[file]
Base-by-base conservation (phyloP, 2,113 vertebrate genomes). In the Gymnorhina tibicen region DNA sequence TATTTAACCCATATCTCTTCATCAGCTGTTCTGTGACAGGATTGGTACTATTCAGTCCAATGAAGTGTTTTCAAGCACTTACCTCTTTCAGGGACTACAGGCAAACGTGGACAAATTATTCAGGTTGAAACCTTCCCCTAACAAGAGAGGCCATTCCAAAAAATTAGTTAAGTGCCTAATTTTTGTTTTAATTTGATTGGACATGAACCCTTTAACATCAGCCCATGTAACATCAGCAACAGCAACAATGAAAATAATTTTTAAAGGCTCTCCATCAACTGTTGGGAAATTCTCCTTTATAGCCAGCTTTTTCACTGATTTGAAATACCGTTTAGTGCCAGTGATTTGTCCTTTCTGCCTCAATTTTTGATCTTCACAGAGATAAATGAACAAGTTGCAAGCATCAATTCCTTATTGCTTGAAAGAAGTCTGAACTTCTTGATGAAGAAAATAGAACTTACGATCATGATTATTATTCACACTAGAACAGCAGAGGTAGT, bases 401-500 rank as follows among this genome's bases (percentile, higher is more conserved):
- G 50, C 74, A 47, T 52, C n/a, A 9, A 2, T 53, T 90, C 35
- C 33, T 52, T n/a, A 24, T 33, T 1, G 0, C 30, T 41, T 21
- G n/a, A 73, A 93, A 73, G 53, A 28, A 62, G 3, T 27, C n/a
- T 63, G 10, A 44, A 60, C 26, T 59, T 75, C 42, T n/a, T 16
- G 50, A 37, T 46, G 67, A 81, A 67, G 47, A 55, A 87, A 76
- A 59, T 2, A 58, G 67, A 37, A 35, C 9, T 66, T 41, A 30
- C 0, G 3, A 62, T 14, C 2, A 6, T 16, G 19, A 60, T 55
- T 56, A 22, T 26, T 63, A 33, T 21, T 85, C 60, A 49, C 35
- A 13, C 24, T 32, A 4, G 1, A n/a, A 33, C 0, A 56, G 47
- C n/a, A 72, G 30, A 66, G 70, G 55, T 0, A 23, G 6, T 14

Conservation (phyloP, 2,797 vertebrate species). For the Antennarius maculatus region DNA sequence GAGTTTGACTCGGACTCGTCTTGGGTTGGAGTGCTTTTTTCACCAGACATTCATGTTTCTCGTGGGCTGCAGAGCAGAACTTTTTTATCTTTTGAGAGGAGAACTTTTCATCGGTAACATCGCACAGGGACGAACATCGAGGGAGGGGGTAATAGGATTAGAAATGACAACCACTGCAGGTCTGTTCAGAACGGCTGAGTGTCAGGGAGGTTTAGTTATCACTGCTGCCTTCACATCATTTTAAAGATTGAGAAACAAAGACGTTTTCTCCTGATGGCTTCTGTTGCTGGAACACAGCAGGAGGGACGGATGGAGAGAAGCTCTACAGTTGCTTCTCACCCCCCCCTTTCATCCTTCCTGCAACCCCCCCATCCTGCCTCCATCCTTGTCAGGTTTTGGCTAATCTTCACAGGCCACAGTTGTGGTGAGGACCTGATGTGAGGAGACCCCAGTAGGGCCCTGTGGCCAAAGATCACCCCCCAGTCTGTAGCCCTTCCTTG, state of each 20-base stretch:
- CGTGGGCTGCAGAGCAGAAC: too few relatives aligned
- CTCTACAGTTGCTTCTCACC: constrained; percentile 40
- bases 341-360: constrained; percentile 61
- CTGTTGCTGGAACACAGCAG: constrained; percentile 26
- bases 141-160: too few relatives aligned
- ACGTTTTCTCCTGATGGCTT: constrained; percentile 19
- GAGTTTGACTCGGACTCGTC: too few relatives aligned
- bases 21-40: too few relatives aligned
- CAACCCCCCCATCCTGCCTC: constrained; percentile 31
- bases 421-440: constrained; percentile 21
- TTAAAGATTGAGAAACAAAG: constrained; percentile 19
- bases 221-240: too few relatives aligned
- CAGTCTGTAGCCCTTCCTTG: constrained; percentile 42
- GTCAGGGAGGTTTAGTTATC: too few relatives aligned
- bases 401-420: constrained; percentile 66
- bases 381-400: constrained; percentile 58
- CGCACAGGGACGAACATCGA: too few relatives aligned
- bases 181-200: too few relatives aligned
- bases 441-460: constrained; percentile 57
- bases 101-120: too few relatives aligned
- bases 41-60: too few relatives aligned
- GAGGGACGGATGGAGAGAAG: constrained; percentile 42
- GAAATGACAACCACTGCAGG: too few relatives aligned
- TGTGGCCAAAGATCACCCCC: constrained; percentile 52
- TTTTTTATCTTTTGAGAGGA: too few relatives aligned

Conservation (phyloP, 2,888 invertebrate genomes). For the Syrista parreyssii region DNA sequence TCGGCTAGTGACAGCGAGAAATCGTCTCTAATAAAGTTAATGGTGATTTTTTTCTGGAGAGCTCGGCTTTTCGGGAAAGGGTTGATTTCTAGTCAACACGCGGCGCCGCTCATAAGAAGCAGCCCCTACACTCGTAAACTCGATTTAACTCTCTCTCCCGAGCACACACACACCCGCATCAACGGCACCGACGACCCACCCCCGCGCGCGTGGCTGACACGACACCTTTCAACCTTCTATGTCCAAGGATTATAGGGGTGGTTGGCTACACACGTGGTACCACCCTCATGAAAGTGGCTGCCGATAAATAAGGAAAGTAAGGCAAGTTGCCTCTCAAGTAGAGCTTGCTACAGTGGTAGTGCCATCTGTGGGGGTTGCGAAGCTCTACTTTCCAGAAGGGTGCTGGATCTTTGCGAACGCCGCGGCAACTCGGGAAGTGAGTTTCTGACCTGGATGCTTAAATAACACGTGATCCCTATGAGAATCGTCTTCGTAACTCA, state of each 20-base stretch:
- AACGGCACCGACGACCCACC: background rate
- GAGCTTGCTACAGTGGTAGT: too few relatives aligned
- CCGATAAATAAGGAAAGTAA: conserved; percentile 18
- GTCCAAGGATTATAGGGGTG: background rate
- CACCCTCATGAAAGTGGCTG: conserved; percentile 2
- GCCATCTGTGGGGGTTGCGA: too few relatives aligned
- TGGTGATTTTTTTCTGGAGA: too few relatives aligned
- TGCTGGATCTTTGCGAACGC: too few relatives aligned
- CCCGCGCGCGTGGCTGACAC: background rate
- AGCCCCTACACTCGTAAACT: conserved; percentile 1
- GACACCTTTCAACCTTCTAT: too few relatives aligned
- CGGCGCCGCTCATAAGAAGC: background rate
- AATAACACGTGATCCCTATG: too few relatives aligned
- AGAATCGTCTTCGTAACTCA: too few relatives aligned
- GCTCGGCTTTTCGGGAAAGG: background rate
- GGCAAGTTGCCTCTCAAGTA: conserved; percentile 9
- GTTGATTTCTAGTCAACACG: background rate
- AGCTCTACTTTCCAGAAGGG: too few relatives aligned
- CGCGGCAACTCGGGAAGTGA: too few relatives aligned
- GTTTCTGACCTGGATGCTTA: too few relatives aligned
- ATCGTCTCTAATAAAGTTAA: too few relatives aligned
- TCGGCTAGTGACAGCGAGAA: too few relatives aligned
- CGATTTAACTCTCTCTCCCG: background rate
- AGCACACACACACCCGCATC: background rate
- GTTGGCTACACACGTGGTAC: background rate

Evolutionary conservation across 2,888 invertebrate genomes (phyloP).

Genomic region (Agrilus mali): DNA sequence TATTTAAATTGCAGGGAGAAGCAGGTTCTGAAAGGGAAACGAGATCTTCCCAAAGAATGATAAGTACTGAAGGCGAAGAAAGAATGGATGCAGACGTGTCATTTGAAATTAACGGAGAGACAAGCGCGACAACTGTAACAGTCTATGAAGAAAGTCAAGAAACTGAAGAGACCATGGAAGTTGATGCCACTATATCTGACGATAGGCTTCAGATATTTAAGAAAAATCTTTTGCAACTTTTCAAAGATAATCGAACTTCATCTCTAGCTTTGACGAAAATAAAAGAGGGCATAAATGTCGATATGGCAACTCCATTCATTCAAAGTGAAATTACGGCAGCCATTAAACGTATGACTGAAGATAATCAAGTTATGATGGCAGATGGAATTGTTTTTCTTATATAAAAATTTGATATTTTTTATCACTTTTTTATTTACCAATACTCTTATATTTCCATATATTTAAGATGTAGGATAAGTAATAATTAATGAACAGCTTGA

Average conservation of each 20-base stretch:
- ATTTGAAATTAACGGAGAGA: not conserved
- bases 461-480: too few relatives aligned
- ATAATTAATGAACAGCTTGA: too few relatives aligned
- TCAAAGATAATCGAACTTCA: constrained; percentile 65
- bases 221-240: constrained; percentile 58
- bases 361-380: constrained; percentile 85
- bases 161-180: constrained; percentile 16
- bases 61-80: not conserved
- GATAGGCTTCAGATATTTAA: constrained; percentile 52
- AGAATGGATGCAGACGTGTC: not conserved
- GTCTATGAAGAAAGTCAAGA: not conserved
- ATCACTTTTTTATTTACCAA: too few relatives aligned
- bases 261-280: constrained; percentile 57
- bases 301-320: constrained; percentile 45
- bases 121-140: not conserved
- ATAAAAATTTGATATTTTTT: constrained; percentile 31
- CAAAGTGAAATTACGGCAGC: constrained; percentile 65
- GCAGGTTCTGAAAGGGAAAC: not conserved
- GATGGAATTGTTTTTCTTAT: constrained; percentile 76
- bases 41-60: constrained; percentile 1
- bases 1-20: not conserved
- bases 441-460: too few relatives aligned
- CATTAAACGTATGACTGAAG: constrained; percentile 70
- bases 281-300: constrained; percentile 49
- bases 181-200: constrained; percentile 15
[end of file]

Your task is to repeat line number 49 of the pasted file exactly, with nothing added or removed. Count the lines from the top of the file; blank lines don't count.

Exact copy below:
- GACACCTTTCAACCTTCTAT: too few relatives aligned